The Salvador Dali “brand” is constantly being tested. In June the Gala-Salvadora Dali Foundation won its battle against the Museo Dali Escaultor– which was promoting itself as the official Dali museum. Following a three year battle, the Barcelona court stated that the Museo was “misusing the Dali ‘brand’ and deliberately misleading consumers into thinking it was an official museum.” The decision is currently under appeal.
This case created a precedent which the Gala-Salvador Dali Foundation hopes to use in future action against the producers of post-mortem Dali bronzes and others who exploit Dali’s image and “brand.” The decision reinforces the Dali Foundation’s control of “images, industrial property, trademarks, patents and other intangible rights deriving from the artistic oeuvre of Salvador Dali will it be promotion, development, dissemination, protection and defence of the artist’s image and artistic, cultural, intellectual and industrial work.” These rights were granted to the organization by the Spanish Ministry of Culture, which become the sole owner of Dali’s goods, rights and artistic creations upon his death on January 23, 1989 (Royal Decree 799/1995).
In 1997, the Dali Foundation, along with the Visual Entidad de Gestion de Artistas Plasticos (VEGAP), organized a process for manufacturers to apply for authorization to reproduce Dali works. The Dali Foundation’s ownership of the Dali copyright and trademark became international by a Ministerial Order from the Spanish Minister of Education, Culture and Sport in 2001.
The next target for the Dali Foundation may be Beniamino Levi, who markets bronzes produced at Yongheng Craft Manufacturers in Beijing. His bronzes sell on E-bay and other online retailers for US$1,200- $4,000. In November 2010, Levi sold Space Venus dated 1977-1984 for US$141,790 at Hong Kon’s Est-Ouest Auction Company.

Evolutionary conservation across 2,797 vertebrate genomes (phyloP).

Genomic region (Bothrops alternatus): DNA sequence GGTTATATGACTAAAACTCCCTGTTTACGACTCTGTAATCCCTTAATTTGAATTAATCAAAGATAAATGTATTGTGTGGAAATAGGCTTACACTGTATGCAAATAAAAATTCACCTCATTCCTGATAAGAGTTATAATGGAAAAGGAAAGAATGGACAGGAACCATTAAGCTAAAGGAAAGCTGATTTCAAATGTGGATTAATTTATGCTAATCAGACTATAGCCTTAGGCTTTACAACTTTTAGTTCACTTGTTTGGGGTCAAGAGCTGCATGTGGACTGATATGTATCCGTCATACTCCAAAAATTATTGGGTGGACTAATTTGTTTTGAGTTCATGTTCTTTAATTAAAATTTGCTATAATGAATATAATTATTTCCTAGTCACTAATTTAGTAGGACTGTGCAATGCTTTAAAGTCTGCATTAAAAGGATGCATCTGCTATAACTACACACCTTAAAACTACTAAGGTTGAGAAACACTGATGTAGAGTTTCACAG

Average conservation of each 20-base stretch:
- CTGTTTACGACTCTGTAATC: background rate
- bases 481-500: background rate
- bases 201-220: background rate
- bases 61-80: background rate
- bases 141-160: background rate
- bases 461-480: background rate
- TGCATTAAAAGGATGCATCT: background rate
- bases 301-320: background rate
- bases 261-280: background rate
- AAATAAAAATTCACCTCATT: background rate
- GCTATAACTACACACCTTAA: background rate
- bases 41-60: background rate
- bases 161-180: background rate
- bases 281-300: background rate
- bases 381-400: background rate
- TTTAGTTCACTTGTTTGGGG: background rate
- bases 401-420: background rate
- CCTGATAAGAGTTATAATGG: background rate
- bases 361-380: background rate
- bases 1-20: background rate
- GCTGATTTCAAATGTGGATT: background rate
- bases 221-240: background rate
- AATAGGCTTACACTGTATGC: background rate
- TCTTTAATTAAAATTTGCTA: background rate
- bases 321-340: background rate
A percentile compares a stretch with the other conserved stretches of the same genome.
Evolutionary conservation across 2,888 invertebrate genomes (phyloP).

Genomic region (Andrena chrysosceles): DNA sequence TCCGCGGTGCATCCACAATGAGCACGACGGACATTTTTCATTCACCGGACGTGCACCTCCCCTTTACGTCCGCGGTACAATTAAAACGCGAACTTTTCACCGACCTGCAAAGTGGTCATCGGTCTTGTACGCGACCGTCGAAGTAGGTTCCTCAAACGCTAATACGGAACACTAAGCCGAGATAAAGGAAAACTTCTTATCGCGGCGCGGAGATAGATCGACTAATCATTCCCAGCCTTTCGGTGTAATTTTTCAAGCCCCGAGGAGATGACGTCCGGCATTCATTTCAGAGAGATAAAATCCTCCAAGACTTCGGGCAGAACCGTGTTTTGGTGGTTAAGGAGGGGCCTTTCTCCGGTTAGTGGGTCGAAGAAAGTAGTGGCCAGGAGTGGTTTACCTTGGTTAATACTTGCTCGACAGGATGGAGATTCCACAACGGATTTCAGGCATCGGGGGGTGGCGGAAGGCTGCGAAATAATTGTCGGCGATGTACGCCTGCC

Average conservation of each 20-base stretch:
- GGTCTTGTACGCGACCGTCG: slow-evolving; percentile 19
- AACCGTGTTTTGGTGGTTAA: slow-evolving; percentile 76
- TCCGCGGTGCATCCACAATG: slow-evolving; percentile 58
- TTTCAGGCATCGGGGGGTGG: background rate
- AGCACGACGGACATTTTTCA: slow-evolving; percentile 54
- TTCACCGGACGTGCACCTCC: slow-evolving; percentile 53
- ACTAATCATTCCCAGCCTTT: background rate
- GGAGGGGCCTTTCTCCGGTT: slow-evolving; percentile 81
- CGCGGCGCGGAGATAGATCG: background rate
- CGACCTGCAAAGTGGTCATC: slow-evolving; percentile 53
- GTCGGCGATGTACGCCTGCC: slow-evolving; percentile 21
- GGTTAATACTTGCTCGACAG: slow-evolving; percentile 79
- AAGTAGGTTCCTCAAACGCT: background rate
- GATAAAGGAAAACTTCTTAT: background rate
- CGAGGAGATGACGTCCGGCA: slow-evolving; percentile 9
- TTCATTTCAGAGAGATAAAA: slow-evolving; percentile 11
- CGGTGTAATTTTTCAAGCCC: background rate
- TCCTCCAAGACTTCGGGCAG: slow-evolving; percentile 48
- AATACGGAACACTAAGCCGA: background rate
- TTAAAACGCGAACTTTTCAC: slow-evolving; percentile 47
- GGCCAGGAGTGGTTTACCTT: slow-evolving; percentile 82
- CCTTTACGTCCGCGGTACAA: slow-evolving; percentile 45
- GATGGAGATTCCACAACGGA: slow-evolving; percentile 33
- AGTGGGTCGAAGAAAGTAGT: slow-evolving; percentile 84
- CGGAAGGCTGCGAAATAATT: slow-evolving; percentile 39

Levi’s lawyer, Lawrence Fox of McDermott, Will & Emery, denies contact with the Dali Foundation. Levi claims the right to reproduce these bronzes from contracts sold by the Dali Foundation itself. Some of these contracts might originate from Dali’s wife, Gala, who sold several rights of reproduction before her death for one-time cash payments. Levi has copyrighted 29 sculptures, 19 two-dimensional images and two Dali signatures in the United States. Levi purchased additional rights from Dali’s business manager, Enrique Sabater. In 1980, Sabater purchased these rights and one of Dali’s signatures from the Dali Foundation directly.
In these murky waters, authentication of a true Dali bronze is almost impossible. Sotheby’s has issued a statement that they only sell pieces authenticated by expert Nicolas Descarnes, who is the son of Dali’s confidant and business manager. There is not an accurate or up to date catalogue raisonne of Dali sculptures, which often means that a provenance trail for works is often nonexistent.